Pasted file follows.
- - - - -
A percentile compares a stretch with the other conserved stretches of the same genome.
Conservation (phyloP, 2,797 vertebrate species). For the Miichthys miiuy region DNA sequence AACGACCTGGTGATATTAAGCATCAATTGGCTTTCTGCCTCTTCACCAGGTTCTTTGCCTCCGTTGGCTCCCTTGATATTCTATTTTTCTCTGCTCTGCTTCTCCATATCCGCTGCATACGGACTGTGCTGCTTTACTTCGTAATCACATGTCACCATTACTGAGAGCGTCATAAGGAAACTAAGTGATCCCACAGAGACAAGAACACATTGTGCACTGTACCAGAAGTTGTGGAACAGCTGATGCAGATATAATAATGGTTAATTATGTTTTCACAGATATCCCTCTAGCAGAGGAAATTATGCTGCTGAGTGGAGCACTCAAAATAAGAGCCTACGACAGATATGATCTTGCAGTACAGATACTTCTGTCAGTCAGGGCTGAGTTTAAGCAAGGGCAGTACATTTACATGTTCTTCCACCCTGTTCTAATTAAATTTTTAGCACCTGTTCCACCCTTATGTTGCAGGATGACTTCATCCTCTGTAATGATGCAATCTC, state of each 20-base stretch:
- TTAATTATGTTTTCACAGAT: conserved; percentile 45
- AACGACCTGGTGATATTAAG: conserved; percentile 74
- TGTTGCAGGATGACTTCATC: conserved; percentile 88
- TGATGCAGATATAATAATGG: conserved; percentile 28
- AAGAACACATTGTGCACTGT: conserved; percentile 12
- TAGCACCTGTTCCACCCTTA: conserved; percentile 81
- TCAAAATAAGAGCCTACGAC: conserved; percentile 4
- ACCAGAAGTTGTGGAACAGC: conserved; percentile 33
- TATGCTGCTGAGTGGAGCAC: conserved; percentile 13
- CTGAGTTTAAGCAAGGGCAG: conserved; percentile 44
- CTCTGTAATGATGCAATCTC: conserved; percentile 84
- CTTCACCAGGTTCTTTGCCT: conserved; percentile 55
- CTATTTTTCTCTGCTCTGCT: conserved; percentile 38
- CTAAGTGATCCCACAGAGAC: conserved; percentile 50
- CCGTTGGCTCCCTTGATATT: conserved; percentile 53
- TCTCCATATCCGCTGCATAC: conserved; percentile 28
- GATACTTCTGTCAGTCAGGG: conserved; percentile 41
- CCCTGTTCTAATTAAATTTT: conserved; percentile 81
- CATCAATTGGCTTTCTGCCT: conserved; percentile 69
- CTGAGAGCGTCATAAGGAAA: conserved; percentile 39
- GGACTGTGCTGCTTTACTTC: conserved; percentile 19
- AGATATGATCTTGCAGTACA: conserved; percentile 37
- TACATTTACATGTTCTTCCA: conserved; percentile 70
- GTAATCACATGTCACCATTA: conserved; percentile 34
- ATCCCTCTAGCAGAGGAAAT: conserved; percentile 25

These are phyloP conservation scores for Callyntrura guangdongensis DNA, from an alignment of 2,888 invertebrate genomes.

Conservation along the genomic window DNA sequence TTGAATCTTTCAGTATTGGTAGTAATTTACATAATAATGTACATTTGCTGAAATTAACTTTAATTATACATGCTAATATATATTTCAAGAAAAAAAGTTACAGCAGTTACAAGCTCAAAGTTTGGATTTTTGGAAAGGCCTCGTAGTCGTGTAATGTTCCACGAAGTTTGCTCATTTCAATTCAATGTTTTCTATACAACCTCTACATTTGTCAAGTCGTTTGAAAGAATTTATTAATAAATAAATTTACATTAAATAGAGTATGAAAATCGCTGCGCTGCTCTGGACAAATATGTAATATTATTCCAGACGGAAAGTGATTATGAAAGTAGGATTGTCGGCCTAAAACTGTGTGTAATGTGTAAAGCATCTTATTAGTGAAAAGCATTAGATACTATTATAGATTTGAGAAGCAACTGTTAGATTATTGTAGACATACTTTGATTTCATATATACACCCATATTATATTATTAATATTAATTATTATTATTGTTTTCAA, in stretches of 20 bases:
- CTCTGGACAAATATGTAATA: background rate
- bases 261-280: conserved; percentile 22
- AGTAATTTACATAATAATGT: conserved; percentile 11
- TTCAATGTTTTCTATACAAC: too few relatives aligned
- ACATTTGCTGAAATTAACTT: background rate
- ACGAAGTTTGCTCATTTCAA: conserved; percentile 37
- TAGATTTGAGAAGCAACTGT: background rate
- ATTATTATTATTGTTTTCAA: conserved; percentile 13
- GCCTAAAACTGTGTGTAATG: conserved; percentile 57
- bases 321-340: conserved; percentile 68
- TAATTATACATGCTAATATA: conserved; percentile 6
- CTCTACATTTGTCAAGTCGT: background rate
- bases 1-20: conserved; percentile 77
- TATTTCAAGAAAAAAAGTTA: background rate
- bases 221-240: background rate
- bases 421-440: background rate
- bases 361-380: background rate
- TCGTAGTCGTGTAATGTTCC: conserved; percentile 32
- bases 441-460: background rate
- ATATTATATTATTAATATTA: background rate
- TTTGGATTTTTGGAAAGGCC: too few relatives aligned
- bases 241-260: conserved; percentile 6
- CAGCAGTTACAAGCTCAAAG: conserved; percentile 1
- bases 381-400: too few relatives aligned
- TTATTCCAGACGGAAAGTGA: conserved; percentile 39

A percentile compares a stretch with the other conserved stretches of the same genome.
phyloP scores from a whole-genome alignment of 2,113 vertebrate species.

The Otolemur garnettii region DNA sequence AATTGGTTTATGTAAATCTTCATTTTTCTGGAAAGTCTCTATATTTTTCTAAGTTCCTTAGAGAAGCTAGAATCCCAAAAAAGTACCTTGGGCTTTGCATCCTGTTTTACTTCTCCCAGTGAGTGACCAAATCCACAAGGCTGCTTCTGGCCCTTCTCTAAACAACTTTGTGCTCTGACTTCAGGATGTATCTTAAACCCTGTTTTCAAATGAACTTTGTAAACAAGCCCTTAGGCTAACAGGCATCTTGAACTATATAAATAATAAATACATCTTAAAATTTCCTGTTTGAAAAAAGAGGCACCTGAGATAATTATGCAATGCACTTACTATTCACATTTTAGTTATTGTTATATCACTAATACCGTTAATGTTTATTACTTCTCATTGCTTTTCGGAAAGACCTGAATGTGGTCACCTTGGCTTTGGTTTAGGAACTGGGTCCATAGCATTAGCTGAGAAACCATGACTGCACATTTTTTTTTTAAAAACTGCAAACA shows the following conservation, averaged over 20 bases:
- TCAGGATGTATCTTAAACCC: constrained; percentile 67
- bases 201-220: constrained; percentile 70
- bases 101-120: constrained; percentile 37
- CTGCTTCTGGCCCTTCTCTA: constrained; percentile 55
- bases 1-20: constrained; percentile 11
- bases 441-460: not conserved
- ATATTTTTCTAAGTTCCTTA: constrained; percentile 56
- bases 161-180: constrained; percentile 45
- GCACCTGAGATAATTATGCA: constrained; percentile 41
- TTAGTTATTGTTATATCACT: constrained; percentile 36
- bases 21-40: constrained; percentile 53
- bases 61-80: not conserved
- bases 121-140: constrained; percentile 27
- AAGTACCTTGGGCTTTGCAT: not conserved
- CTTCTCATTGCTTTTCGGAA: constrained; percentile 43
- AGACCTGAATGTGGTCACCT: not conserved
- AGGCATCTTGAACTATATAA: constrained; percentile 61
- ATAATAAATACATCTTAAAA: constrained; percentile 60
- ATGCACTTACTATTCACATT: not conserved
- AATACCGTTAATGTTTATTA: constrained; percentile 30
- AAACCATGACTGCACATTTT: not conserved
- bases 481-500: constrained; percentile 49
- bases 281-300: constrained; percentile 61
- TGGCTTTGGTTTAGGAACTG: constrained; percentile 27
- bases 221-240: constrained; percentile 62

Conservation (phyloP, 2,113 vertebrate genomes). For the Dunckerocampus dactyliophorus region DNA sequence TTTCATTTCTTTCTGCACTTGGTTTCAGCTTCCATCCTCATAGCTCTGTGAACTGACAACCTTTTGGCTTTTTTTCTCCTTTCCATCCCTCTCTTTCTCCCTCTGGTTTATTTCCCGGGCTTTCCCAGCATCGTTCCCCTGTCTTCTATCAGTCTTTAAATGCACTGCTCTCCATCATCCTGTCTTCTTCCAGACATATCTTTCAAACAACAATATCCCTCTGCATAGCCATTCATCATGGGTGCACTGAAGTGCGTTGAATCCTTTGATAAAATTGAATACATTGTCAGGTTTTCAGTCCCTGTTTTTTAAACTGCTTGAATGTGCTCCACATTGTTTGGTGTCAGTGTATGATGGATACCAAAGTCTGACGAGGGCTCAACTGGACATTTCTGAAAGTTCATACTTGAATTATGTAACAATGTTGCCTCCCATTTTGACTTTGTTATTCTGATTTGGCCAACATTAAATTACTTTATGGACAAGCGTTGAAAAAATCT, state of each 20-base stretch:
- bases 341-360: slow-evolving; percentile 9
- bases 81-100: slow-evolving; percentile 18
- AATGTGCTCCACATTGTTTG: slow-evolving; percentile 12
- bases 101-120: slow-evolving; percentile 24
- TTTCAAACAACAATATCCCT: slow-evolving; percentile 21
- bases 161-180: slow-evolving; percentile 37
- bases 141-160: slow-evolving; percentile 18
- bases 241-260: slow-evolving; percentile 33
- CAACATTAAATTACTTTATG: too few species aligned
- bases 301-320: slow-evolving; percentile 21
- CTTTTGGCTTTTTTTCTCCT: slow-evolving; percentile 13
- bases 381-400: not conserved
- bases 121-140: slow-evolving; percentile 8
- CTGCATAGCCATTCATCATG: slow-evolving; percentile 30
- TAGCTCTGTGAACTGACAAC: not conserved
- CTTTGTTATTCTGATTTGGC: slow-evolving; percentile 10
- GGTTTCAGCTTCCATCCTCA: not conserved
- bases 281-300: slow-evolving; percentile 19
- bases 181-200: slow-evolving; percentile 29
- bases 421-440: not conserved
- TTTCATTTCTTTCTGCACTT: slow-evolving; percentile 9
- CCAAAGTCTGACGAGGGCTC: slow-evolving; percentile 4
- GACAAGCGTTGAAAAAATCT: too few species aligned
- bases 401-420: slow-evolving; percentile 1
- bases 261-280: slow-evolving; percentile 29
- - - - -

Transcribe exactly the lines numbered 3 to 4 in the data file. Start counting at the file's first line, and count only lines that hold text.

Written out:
- TTAATTATGTTTTCACAGAT: conserved; percentile 45
- AACGACCTGGTGATATTAAG: conserved; percentile 74